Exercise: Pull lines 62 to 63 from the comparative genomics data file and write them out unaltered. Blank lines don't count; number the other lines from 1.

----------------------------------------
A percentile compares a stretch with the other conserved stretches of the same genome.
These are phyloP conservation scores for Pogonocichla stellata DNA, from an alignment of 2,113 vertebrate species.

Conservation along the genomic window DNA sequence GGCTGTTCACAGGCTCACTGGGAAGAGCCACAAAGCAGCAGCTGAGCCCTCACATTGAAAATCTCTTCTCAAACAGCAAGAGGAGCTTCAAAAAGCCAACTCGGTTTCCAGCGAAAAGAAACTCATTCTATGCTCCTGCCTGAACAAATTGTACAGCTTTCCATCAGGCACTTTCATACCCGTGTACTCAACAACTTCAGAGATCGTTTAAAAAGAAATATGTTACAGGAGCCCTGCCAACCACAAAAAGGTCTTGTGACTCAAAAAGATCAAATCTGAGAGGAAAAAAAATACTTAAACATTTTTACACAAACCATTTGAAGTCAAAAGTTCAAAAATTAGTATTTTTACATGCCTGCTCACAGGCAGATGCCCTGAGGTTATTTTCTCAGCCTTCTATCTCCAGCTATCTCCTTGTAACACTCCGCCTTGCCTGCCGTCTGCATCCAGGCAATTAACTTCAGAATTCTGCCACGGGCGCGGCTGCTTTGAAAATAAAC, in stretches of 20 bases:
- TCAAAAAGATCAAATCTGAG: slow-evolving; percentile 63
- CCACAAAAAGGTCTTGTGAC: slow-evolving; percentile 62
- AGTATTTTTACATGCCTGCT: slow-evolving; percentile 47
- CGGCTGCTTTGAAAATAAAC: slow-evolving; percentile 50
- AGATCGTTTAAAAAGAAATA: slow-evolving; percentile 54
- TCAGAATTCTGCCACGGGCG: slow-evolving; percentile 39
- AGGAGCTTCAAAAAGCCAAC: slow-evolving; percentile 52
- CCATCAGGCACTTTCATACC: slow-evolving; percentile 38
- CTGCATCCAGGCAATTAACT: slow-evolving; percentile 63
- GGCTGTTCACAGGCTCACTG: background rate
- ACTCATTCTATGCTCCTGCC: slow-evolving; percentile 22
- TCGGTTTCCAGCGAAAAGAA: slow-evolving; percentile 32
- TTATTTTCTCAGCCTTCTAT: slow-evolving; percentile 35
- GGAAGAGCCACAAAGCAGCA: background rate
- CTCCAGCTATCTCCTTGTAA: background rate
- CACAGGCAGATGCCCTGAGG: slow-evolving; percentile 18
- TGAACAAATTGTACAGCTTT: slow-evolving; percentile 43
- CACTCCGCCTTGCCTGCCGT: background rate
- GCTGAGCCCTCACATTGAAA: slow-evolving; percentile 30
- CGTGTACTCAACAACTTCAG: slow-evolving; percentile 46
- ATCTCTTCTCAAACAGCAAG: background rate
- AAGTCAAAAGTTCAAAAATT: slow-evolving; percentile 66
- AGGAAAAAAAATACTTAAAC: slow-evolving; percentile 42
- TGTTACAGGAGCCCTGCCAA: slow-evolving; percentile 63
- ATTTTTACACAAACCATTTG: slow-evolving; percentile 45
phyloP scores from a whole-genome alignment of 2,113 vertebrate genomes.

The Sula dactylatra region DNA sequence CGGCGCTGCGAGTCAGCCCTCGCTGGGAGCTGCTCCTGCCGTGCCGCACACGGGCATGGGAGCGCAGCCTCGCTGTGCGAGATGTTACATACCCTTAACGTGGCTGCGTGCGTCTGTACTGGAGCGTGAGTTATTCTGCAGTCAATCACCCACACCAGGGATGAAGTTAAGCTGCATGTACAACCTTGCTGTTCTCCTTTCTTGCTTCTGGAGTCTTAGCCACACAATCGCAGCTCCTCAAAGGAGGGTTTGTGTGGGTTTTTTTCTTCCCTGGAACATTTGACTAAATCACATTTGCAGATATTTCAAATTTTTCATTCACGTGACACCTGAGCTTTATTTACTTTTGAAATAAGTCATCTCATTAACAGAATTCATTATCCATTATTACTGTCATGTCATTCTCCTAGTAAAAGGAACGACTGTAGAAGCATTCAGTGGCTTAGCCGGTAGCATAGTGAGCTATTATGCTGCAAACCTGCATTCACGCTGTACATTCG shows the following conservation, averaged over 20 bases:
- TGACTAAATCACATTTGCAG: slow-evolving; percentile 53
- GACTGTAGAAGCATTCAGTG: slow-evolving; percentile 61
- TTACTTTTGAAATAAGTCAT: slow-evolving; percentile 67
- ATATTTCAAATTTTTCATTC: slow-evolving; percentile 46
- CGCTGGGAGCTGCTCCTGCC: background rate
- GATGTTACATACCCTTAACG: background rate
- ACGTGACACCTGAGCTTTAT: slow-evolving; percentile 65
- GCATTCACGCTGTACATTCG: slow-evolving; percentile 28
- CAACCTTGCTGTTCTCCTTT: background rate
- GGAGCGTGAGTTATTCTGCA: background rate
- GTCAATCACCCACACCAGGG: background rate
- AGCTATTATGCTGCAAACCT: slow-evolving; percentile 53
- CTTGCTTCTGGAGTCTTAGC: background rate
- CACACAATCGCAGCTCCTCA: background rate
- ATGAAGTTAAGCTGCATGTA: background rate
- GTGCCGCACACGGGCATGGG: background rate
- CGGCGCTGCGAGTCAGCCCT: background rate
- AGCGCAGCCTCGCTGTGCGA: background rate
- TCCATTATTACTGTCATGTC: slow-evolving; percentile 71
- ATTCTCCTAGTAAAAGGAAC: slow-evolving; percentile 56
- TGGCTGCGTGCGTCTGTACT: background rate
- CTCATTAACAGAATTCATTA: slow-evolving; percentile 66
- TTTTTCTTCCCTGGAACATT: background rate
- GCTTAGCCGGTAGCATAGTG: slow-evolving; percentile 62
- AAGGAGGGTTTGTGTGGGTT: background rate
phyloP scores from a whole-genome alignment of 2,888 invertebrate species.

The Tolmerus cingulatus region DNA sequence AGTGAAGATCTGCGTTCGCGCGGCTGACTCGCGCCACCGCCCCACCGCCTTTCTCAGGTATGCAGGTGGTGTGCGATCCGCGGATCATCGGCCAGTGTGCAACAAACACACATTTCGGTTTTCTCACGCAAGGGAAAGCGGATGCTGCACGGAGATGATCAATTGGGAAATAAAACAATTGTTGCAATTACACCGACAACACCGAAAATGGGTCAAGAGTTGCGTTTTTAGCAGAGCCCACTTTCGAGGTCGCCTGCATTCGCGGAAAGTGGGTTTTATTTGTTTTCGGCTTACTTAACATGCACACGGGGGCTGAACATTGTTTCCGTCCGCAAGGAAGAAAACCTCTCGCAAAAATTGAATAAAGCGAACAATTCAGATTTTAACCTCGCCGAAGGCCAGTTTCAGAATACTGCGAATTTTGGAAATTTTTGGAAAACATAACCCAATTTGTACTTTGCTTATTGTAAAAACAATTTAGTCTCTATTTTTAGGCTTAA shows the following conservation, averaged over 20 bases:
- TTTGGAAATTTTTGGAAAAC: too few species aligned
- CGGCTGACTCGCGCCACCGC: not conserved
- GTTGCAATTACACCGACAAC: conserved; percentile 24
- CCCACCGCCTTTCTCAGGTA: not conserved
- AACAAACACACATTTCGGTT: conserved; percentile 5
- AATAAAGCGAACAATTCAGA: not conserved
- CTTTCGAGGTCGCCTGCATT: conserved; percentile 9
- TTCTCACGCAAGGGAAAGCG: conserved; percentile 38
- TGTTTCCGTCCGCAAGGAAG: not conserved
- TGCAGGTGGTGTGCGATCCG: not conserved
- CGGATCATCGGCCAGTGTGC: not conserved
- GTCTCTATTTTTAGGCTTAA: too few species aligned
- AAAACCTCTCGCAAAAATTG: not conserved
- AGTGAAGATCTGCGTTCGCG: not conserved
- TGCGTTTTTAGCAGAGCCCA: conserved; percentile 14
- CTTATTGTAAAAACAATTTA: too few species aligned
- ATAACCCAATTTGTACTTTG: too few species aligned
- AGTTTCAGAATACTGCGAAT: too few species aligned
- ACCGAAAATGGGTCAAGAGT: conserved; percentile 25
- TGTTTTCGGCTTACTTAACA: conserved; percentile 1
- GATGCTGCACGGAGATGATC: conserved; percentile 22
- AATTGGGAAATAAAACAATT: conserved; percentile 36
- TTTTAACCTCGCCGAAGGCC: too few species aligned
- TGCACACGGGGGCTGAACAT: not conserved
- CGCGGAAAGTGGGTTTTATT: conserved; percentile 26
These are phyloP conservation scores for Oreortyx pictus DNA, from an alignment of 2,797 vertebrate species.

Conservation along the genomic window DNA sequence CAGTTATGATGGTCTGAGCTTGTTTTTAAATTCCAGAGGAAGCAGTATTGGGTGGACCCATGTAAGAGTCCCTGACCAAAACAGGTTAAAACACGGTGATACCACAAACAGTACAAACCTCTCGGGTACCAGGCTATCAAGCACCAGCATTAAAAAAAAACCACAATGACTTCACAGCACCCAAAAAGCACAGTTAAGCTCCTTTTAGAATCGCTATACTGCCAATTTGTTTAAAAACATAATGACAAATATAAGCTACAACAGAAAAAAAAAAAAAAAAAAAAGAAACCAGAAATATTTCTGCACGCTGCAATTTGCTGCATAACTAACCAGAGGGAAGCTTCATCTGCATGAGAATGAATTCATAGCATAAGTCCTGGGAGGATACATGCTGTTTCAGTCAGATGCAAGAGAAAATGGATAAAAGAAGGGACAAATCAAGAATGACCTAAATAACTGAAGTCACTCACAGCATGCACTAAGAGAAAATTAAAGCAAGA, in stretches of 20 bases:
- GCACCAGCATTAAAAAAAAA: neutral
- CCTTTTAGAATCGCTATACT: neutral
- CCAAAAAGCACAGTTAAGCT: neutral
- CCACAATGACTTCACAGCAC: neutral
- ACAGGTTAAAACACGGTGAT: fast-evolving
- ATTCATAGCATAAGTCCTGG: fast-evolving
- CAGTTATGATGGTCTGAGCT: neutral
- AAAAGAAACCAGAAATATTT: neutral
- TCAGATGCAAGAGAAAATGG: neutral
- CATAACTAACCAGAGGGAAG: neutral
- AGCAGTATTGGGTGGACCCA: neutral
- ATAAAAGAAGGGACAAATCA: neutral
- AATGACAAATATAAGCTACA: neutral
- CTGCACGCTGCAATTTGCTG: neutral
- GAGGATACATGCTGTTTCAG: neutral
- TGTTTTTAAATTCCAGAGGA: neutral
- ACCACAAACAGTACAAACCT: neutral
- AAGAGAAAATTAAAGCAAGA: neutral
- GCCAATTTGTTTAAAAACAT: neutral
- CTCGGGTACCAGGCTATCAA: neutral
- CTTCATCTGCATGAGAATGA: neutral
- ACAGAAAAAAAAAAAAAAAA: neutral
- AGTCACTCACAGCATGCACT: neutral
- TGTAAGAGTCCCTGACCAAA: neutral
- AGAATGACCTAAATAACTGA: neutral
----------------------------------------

- AACAAACACACATTTCGGTT: conserved; percentile 5
- AATAAAGCGAACAATTCAGA: not conserved